Just as the noisy embrace of protectionism is a product of domestic politics in the U.S., pressures already are building for China’s government to enact strong retaliatory measures.

China’s retaliation will be targeted on such products as soybeans and aircraft, U.S. products for which China is the largest market. There will be concentrated economic pain in the U.S. Furthermore, as economists such as Mary Lovely of Syracuse University point out, the exchange of protectionist measures will have little net effect on the U.S. trade deficit with China.

One of many problems with “America first” is that America is not alone in the world.

So, returning to the workers who’ve been displaced by economic change, is there a better way to respond? This brings us to the case of Germany – and back then to the U.S. The U.S. runs a large trade deficit with Germany, too. Yet one overlooked German export to the U.S. is its apprenticeship system.

Apprenticeships are integrated into the German economy across economic sectors, with about one half million young Germans entering the apprenticeship system annually. One reflection of the success of the apprenticeship system is the extent to which quality manufacturing continues to thrive in Germany.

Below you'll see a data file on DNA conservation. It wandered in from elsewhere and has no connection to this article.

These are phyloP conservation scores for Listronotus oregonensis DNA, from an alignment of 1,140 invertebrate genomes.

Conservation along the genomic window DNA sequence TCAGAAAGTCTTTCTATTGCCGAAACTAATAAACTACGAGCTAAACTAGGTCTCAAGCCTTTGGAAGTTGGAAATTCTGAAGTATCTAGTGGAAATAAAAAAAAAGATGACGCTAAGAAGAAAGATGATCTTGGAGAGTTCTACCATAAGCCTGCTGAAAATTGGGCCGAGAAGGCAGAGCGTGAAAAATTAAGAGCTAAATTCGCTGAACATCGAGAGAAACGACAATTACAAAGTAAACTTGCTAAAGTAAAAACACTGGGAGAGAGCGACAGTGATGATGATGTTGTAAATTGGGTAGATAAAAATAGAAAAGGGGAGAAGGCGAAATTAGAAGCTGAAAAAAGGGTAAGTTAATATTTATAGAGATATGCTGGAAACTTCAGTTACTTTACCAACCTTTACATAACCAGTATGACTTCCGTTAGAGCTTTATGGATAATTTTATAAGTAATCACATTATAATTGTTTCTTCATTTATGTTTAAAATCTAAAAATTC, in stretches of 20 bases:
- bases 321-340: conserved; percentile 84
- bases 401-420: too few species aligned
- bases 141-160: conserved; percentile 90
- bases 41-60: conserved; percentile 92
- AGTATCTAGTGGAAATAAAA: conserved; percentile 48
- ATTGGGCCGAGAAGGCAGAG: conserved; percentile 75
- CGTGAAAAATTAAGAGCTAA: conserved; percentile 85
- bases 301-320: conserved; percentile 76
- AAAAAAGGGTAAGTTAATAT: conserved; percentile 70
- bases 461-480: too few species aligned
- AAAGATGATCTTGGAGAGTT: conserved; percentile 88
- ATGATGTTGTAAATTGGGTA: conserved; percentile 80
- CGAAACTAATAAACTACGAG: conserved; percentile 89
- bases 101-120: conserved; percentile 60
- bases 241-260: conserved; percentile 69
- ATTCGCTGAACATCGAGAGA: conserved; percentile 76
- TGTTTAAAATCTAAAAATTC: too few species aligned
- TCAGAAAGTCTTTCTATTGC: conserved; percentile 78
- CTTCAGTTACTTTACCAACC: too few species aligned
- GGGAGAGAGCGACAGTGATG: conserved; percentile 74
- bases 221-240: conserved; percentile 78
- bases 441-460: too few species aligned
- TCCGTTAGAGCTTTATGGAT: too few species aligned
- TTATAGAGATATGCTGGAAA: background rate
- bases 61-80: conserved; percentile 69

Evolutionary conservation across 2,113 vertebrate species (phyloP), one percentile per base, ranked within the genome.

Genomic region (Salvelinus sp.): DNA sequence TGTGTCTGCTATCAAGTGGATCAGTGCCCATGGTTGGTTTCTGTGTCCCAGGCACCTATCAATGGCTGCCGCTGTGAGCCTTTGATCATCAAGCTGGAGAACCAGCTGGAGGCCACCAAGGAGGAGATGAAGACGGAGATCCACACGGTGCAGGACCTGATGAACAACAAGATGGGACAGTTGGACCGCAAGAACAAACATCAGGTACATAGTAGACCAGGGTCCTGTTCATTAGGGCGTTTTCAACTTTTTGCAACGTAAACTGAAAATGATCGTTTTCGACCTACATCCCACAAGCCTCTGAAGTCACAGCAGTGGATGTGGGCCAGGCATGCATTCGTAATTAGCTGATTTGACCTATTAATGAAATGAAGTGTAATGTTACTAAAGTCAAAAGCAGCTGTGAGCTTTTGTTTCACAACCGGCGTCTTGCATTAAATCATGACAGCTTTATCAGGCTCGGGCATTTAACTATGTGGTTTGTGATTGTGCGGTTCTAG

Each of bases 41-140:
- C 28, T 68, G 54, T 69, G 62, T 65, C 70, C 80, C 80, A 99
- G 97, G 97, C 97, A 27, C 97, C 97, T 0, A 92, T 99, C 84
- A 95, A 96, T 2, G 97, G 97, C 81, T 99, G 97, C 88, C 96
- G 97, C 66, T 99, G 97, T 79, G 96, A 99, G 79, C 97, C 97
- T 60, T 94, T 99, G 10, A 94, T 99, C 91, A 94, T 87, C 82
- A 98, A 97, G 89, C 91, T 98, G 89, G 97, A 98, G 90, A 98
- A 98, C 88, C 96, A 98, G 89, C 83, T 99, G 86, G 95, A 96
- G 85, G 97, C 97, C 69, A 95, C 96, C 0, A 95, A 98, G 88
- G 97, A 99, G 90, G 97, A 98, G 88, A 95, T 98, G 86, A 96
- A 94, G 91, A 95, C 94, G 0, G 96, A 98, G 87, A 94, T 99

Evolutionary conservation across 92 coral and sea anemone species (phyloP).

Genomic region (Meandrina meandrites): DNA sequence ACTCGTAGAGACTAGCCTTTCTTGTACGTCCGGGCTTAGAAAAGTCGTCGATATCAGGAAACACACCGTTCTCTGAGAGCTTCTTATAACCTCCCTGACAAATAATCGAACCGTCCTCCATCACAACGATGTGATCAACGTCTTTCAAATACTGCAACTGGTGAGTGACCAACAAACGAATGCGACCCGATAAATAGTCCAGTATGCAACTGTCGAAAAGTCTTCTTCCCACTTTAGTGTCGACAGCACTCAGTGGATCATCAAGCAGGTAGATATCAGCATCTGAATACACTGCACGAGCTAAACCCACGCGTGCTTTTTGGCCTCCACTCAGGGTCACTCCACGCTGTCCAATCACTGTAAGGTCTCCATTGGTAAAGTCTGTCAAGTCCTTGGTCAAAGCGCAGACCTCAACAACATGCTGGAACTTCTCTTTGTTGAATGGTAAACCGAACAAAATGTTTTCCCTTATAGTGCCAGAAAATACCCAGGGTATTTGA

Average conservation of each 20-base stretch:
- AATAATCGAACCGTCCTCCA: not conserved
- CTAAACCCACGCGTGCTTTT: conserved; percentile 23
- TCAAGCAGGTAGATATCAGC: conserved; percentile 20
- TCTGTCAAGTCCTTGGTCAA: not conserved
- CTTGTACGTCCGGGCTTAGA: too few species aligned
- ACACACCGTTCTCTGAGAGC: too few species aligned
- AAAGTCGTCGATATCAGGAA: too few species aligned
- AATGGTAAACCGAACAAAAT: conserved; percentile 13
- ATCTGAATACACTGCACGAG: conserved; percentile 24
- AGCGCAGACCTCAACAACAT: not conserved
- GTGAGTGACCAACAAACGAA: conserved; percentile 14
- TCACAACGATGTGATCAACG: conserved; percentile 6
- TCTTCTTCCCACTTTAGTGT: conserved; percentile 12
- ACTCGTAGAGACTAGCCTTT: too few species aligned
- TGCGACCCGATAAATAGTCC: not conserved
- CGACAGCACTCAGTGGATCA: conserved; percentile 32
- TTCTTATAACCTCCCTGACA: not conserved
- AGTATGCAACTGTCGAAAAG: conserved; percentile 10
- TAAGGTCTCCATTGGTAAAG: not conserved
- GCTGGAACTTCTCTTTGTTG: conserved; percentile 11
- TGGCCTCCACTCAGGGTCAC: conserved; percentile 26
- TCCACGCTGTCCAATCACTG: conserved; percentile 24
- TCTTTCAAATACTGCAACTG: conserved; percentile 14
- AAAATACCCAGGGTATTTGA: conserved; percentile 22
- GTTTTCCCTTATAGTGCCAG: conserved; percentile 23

The system is a public-private partnership with small, medium and large enterprises offering apprenticeship slots and publicly-funded vocational schools offering formal training to accompany training in the workplace. Employers create standard training requirements for each sector.

While firms see the value in investing in workers, the German government embraces the collective gains that accrue from having a highly skilled and productive workforce.

Some German firms have set up apprenticeships in their U.S. locations with Siemens, for example, establishing apprenticeships at locations in North Carolina, Alabama, California and Georgia; BMW setting up an apprenticeship program at its plant in Spartanburg, South Carolina in which it provides paid part-time positions with workplace training and fully paid study toward an associate’s degree and the promise of a job at the end of the program; and the Georgia Technical College System entering into an apprenticeship partnership with the Bavarian Ministry of Education, Culture and Science.

The U.S. government could embrace the opportunity to encourage and expand such programs. The Obama Administration modestly expanded funding for apprenticeships in 2015 and 2016.

But do not expect public investment in American workers under the current administration. Such investments are an alternative to protectionism, but also to the angry populism and pursuit of political division that animate the current occupant of the White House.